The Silencing of Maya

(Edited on 6/19/12 to add: A petition is now up on asking that Speak for Yourself be returned to the App Store immediately and allowed to remain there throughout litigation and regardless of the lawsuit results. Business disputes should have business resolutions, and those who need this app to communicate should be assured that they will not lose it. If you agree, please sign and share like crazy. Thanks!)

Eleven weeks ago I wrote about a lawsuit that posed a threat to my daughter’s voice.  Maya, who is four years old and unable to speak, uses an app called Speak for Yourself (SfY) to communicate, and the creators of SfY were being sued for patent infringement by Prentke Romich Company (PRC) and Semantic Compaction Systems (SCS), two much larger companies that make designated communication devices (not iPad apps).  You can read the original post here, and see the numerous news articles that were spurred by this case here.  Maya was poised to become a very real, very human, and very adorable casualty of patent law.

After that blog post, two big things happened. First, I learned a tiny bit about patent law, most notably that while in the worst case scenario (for us, a verdict again Speak for Yourself) the judge could shut down the app, it was also quite possible that PRC/SCS would only be awarded monetary damages.  I was able to relax a little and lose some of the terror that SfY (which Maya was already relying on) would be suddenly yanked away or disappear.  The second, and far more exciting development, is that Maya’s progress in using the app to communicate has been staggering. In my original post I imagined a future in which I could hear Maya “speak” in phrases and share her thoughts . . . now, only weeks later, we are living that future.  She politely makes requests, tapping out “I want cookie please.” She makes jokes, like looking out the window at the bright sunshine and tapping “today rain” and laughing (what can I say, 4 year olds don’t tell the best jokes).  And two days ago she looked at my husband as he walked by and tapped “Daddy, I love you.”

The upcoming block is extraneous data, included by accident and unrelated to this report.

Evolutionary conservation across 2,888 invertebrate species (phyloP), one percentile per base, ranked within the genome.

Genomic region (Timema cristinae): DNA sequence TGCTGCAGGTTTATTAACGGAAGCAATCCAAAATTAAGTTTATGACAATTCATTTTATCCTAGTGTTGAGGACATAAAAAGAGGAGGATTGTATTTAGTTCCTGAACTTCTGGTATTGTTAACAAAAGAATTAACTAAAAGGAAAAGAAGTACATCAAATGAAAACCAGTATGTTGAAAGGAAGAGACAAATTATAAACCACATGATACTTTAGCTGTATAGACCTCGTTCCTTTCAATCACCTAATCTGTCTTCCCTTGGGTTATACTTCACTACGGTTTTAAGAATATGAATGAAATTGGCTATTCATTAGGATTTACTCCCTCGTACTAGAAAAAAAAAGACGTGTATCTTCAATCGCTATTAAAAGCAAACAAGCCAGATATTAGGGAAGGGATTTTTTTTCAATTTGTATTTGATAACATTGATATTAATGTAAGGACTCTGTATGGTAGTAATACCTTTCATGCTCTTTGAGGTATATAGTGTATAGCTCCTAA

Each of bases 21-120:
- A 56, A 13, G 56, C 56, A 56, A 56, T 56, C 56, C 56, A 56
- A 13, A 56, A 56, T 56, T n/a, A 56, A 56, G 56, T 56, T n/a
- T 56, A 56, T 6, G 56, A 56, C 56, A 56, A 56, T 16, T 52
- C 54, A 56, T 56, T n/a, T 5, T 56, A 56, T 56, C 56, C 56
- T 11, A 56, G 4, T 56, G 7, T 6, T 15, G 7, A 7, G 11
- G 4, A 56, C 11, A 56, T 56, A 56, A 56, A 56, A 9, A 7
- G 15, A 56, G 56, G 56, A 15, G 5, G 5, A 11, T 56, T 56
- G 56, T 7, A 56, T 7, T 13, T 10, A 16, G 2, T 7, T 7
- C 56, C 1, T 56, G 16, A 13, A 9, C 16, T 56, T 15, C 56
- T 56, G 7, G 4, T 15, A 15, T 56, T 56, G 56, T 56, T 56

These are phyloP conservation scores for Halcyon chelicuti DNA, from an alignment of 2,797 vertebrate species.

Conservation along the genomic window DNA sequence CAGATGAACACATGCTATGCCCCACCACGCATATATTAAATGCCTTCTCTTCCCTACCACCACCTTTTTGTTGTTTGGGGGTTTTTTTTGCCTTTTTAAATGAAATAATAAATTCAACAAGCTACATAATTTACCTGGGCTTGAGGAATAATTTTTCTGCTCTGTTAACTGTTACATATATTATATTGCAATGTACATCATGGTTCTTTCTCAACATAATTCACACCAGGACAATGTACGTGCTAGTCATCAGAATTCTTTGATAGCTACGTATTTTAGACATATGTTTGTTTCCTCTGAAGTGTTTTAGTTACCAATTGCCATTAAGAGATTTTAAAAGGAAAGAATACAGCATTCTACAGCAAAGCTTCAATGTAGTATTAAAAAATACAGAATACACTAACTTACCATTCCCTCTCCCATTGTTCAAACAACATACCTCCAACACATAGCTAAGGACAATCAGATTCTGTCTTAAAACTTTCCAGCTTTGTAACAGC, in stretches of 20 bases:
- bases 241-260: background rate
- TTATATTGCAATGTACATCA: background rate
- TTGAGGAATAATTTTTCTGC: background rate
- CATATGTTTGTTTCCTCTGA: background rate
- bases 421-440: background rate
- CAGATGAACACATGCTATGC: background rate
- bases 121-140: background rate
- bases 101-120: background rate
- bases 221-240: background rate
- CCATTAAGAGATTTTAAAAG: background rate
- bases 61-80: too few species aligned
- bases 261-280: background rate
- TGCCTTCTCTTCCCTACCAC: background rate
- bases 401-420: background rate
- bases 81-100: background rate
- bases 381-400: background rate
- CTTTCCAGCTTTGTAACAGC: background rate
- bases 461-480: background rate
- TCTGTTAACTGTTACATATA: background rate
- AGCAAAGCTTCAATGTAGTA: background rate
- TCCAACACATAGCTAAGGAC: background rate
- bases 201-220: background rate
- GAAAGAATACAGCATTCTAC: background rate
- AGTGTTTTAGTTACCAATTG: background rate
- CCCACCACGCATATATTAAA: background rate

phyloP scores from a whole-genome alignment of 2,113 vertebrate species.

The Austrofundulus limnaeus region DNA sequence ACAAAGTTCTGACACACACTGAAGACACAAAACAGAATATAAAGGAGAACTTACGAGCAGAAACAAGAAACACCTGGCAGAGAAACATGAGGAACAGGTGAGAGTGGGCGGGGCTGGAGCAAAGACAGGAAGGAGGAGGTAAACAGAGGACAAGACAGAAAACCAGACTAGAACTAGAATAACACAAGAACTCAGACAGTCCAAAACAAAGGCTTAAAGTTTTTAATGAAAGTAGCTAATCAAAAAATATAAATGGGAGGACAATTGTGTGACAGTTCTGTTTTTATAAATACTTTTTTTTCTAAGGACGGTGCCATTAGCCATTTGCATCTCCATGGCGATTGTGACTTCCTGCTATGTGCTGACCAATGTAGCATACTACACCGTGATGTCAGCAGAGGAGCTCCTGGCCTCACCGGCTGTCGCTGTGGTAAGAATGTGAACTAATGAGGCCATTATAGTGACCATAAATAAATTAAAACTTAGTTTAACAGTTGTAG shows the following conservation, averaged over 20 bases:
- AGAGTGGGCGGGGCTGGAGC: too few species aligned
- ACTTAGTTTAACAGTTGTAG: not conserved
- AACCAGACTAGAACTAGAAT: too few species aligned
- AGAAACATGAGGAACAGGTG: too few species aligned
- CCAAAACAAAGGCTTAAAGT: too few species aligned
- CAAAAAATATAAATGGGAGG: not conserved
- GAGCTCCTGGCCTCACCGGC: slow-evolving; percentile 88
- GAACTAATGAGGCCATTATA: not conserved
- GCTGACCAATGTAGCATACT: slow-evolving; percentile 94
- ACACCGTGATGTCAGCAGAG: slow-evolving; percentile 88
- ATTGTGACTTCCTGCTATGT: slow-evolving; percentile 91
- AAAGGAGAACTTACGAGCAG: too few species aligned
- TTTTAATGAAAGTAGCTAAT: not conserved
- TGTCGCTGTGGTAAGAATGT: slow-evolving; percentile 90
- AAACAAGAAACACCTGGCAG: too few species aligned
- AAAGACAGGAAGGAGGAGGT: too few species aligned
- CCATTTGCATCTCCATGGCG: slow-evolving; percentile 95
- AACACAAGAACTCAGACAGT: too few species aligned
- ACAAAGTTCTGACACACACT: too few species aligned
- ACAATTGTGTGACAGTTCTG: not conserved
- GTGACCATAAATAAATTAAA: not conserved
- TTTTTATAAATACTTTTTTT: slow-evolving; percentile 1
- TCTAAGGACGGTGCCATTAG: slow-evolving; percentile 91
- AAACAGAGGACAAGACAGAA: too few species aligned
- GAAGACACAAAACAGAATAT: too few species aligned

Life-changing.  Seriously. 

Maya can speak to us, clearly, for the first time in her life.  We are hanging on her every word.  We’ve learned that she loves talking about the days of the week, is weirdly interested in the weather, and likes to pretend that her toy princesses are driving the bus to school (sometimes) and to work (other times).  This app has not only allowed her to communicate her needs, but her thoughts as well.  It’s given us the gift of getting to know our child on a totally different level.  I’ve been so busy embracing this new reality and celebrating that I kind of forgot that there was an ongoing lawsuit.

Until last Monday.  When Speak for Yourself was removed from the iTunes store. 

It disappeared.  It no longer exists.


According to this court document, here’s how this happened: PRC/SCS contacted Apple and requested that Speak for Yourself be removed from the iTunes store, claiming that it infringes on their patents.  In turn, Apple contacted SfY and requested their response to these claims.  The lawyer for SfY responded, explaining to Apple exactly why the infringement claims are unfounded, referring Apple to the current open court case, and pointing out that PRC/SCS had not asked the court for an injunction ordering the app to be removed from the store.  For months, nothing happened . . . and then on June 4th Apple notified SfY that the app had been removed, due to the fact that the dispute with PRC/SCS had not been resolved.